Smoke Plume From Burning Oil Rig in Gulf of Mexico
May 29, 2013
On April 20, 2010, an oil rig explosion in the Gulf of Mexico left a dozen workers missing and several more critically injured and started a large fire that was churning out smoke days later. This image of the Gulf Coast and near-shore waters was captured by the Moderate Resolution Imaging Spectroradiometer (MODIS) on NASA’s Aqua satellite on April 21. The Mississippi River Delta is speckled with clouds and outlined by a wide border of greenish-tan sediment. A white outline on the top image indicates the area covered by the close-up view below. (The large image shows a wider area at the same resolution as the close-up view.) The oil platform appears as a white dot, and a fan of brown smoke extends to the southeast. Although photographs show that the damaged rig was leaking oil, no oil slick is obvious in this image. Oil slicks are notoriously difficult to spot in natural-color (photo-like) satellite imagery because a thin sheen of oil only slightly darkens the already dark blue background of the ocean. Under unique viewing conditions, oil slicks can become visible in photo-like images, but usually, radar imagery is needed to clearly see a spill from space. Twice-daily images of the Gulf Coast are available from the MODIS Rapid Response Team in additional resolutions and formats, including a georeferenced file that can be used with Google Earth. Credit: NASA image by Jeff Schmaltz, MODIS Rapid Response Team. Caption by Rebecca Lindsey.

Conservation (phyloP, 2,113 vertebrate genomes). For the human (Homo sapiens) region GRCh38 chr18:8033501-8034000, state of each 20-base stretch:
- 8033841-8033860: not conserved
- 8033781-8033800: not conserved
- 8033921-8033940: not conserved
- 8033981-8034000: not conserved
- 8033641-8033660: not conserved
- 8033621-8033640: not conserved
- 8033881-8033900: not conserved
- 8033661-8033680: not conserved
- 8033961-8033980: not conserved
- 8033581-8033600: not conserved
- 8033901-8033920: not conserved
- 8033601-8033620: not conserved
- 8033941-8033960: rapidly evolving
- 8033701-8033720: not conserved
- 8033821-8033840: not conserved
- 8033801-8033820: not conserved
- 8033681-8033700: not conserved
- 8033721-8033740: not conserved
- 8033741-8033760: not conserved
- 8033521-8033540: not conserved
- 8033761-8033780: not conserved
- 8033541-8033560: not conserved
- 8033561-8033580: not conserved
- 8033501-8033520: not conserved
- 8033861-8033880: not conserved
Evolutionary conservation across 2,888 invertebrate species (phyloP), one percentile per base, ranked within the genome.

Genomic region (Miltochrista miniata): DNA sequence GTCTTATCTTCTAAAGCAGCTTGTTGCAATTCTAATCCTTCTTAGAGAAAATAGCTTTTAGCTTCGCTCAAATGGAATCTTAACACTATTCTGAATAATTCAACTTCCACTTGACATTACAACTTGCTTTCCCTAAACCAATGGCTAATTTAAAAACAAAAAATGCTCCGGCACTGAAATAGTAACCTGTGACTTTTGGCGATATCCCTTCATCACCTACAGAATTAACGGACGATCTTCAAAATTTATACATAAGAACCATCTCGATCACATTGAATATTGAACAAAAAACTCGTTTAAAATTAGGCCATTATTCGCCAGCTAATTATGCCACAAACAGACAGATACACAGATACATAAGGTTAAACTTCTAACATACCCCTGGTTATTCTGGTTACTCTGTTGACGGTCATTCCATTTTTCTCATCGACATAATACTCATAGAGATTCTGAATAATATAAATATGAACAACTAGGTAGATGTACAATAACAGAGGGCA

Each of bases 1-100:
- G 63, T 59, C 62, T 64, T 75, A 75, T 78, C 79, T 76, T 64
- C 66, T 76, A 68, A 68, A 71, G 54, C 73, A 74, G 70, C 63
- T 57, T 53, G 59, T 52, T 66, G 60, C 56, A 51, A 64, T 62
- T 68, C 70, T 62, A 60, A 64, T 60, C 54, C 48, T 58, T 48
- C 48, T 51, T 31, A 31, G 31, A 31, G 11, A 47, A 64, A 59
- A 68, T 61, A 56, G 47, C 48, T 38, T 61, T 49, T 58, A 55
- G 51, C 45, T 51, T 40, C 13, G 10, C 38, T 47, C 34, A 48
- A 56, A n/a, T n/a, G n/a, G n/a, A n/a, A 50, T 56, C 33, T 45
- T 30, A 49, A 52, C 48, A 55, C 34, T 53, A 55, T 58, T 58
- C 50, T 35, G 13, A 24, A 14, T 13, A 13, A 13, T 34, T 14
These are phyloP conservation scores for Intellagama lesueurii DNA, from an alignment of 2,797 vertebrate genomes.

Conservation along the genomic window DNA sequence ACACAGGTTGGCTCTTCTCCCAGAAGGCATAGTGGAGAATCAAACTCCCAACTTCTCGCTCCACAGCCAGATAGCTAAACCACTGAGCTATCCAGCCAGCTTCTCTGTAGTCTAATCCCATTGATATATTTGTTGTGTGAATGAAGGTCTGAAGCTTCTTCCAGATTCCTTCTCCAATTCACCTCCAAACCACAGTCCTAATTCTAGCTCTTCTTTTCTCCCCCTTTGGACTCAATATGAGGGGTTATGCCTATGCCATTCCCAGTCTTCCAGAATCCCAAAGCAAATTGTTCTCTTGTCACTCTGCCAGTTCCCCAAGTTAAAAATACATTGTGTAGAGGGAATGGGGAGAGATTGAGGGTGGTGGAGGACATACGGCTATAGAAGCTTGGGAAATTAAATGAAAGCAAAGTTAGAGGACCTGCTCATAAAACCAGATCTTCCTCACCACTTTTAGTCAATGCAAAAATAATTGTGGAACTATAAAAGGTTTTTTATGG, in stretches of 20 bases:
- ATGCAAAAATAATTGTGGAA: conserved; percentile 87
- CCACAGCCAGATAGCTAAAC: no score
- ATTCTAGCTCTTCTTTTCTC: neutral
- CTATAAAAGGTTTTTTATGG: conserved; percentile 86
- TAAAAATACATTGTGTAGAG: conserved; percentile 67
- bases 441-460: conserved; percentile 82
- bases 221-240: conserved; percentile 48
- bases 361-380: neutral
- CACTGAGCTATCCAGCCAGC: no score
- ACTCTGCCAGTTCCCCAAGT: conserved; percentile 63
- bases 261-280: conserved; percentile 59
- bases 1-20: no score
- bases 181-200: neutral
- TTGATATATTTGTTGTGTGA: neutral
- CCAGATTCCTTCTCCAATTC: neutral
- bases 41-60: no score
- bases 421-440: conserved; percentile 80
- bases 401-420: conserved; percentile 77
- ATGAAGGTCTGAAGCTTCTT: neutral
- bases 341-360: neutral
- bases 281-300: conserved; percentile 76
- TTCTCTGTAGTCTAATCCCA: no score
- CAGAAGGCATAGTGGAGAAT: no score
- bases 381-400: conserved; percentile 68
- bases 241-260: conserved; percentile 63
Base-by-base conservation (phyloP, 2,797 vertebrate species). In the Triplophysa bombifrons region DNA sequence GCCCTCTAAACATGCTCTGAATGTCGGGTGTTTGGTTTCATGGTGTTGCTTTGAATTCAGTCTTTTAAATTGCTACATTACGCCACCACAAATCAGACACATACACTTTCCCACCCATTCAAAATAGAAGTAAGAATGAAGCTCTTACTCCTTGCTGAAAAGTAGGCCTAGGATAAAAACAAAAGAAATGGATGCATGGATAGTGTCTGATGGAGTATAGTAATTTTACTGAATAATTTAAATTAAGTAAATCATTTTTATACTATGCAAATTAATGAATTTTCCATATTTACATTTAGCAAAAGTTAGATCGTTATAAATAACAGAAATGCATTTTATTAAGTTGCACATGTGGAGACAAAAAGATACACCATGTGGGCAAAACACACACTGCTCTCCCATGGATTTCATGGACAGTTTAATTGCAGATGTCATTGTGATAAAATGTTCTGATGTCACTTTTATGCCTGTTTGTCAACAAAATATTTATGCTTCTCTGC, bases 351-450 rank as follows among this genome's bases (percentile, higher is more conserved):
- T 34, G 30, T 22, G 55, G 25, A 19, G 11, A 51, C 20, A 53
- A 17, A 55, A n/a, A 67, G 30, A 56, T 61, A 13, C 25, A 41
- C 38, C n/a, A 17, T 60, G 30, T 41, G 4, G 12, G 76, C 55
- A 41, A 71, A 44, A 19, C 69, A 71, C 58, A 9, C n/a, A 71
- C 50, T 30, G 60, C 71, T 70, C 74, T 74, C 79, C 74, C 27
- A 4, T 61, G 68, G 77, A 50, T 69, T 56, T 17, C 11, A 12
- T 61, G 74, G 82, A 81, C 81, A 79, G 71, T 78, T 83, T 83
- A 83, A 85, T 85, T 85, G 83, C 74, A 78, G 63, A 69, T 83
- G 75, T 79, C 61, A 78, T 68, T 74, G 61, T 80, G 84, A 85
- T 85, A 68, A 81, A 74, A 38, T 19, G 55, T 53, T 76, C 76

Topics: Moderate-Resolution Imaging Spectroradiometer, Satellite imagery, Spacecraft, Environment, Disaster Accident, oil spill, Earth